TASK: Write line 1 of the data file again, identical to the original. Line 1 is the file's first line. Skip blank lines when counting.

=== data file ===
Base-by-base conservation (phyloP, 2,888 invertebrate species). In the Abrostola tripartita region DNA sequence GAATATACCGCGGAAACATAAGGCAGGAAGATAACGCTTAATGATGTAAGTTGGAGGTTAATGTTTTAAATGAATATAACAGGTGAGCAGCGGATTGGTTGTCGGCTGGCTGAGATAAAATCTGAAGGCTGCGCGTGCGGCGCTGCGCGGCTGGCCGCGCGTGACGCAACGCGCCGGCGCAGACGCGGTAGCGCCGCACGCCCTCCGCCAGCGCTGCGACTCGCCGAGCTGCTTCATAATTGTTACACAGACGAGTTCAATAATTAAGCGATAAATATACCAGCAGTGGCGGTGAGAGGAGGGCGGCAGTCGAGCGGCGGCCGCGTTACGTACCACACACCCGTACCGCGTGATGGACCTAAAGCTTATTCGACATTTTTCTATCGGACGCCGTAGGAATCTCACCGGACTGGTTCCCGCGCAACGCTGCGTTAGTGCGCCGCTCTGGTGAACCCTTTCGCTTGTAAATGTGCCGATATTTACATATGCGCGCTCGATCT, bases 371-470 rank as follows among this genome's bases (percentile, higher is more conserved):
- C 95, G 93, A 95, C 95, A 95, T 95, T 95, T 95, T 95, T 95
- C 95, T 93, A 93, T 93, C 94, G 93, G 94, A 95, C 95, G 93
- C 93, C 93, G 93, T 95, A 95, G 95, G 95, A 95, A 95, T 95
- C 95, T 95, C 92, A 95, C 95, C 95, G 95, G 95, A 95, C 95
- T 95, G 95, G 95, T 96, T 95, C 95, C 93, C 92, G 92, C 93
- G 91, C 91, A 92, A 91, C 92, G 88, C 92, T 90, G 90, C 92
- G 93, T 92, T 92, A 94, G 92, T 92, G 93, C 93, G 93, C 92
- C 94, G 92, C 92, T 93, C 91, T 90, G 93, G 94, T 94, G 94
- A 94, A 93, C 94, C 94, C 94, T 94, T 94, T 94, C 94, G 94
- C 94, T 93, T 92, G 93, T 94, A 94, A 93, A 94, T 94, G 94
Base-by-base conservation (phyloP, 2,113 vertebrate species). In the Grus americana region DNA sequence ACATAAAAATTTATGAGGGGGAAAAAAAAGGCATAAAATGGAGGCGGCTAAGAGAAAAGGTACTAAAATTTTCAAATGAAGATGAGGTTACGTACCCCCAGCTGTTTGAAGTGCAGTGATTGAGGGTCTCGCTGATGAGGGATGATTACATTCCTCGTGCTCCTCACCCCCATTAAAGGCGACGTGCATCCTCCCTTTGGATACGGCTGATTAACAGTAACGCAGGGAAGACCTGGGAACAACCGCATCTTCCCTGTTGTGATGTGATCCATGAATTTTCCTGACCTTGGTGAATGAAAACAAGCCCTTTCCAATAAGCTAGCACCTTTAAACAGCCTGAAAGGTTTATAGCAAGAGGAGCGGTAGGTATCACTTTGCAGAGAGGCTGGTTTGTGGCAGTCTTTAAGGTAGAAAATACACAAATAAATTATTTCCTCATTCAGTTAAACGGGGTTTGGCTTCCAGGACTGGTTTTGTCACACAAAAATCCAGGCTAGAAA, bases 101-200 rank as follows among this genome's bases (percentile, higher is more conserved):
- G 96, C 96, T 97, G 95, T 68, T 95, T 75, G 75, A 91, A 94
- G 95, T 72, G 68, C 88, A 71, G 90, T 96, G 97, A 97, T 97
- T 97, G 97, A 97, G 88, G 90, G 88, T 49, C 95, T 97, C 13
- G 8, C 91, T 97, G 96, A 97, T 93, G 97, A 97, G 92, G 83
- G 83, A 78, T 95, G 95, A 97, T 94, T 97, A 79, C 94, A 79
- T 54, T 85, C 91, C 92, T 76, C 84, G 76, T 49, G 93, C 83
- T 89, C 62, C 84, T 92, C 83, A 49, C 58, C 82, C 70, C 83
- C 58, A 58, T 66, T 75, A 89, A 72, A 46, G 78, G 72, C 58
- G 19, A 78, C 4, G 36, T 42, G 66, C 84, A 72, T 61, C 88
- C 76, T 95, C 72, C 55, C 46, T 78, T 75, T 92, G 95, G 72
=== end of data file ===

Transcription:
Base-by-base conservation (phyloP, 2,888 invertebrate species). In the Abrostola tripartita region DNA sequence GAATATACCGCGGAAACATAAGGCAGGAAGATAACGCTTAATGATGTAAGTTGGAGGTTAATGTTTTAAATGAATATAACAGGTGAGCAGCGGATTGGTTGTCGGCTGGCTGAGATAAAATCTGAAGGCTGCGCGTGCGGCGCTGCGCGGCTGGCCGCGCGTGACGCAACGCGCCGGCGCAGACGCGGTAGCGCCGCACGCCCTCCGCCAGCGCTGCGACTCGCCGAGCTGCTTCATAATTGTTACACAGACGAGTTCAATAATTAAGCGATAAATATACCAGCAGTGGCGGTGAGAGGAGGGCGGCAGTCGAGCGGCGGCCGCGTTACGTACCACACACCCGTACCGCGTGATGGACCTAAAGCTTATTCGACATTTTTCTATCGGACGCCGTAGGAATCTCACCGGACTGGTTCCCGCGCAACGCTGCGTTAGTGCGCCGCTCTGGTGAACCCTTTCGCTTGTAAATGTGCCGATATTTACATATGCGCGCTCGATCT, bases 371-470 rank as follows among this genome's bases (percentile, higher is more conserved):